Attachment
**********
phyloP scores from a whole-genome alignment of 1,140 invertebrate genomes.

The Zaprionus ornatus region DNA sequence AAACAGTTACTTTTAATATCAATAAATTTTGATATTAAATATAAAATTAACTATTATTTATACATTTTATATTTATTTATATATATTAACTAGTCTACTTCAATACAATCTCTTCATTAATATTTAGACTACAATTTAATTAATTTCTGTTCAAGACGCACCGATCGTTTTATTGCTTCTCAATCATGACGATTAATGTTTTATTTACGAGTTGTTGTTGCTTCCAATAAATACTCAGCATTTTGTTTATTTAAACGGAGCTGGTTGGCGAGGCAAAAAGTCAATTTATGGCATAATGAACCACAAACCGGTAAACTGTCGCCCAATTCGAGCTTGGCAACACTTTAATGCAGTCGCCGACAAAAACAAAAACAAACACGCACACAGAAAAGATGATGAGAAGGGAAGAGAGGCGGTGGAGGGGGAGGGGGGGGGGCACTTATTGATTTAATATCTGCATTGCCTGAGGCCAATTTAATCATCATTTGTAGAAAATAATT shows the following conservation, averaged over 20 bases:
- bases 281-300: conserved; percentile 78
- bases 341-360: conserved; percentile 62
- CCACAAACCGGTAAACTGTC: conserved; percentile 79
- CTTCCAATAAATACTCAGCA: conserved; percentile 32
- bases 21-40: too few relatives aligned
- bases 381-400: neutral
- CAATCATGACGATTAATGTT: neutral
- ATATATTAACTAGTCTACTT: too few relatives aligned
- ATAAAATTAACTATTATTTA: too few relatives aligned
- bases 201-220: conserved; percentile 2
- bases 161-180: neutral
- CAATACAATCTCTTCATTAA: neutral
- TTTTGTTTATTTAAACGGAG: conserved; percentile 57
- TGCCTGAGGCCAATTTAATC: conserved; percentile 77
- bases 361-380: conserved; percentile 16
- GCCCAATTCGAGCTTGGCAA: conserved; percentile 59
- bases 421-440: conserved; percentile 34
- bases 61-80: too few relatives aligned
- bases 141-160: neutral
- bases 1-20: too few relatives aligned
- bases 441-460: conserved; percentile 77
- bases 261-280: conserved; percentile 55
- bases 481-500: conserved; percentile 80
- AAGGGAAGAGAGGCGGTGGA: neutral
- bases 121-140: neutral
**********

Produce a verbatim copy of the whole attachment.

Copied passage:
phyloP scores from a whole-genome alignment of 1,140 invertebrate genomes.

The Zaprionus ornatus region DNA sequence AAACAGTTACTTTTAATATCAATAAATTTTGATATTAAATATAAAATTAACTATTATTTATACATTTTATATTTATTTATATATATTAACTAGTCTACTTCAATACAATCTCTTCATTAATATTTAGACTACAATTTAATTAATTTCTGTTCAAGACGCACCGATCGTTTTATTGCTTCTCAATCATGACGATTAATGTTTTATTTACGAGTTGTTGTTGCTTCCAATAAATACTCAGCATTTTGTTTATTTAAACGGAGCTGGTTGGCGAGGCAAAAAGTCAATTTATGGCATAATGAACCACAAACCGGTAAACTGTCGCCCAATTCGAGCTTGGCAACACTTTAATGCAGTCGCCGACAAAAACAAAAACAAACACGCACACAGAAAAGATGATGAGAAGGGAAGAGAGGCGGTGGAGGGGGAGGGGGGGGGGCACTTATTGATTTAATATCTGCATTGCCTGAGGCCAATTTAATCATCATTTGTAGAAAATAATT shows the following conservation, averaged over 20 bases:
- bases 281-300: conserved; percentile 78
- bases 341-360: conserved; percentile 62
- CCACAAACCGGTAAACTGTC: conserved; percentile 79
- CTTCCAATAAATACTCAGCA: conserved; percentile 32
- bases 21-40: too few relatives aligned
- bases 381-400: neutral
- CAATCATGACGATTAATGTT: neutral
- ATATATTAACTAGTCTACTT: too few relatives aligned
- ATAAAATTAACTATTATTTA: too few relatives aligned
- bases 201-220: conserved; percentile 2
- bases 161-180: neutral
- CAATACAATCTCTTCATTAA: neutral
- TTTTGTTTATTTAAACGGAG: conserved; percentile 57
- TGCCTGAGGCCAATTTAATC: conserved; percentile 77
- bases 361-380: conserved; percentile 16
- GCCCAATTCGAGCTTGGCAA: conserved; percentile 59
- bases 421-440: conserved; percentile 34
- bases 61-80: too few relatives aligned
- bases 141-160: neutral
- bases 1-20: too few relatives aligned
- bases 441-460: conserved; percentile 77
- bases 261-280: conserved; percentile 55
- bases 481-500: conserved; percentile 80
- AAGGGAAGAGAGGCGGTGGA: neutral
- bases 121-140: neutral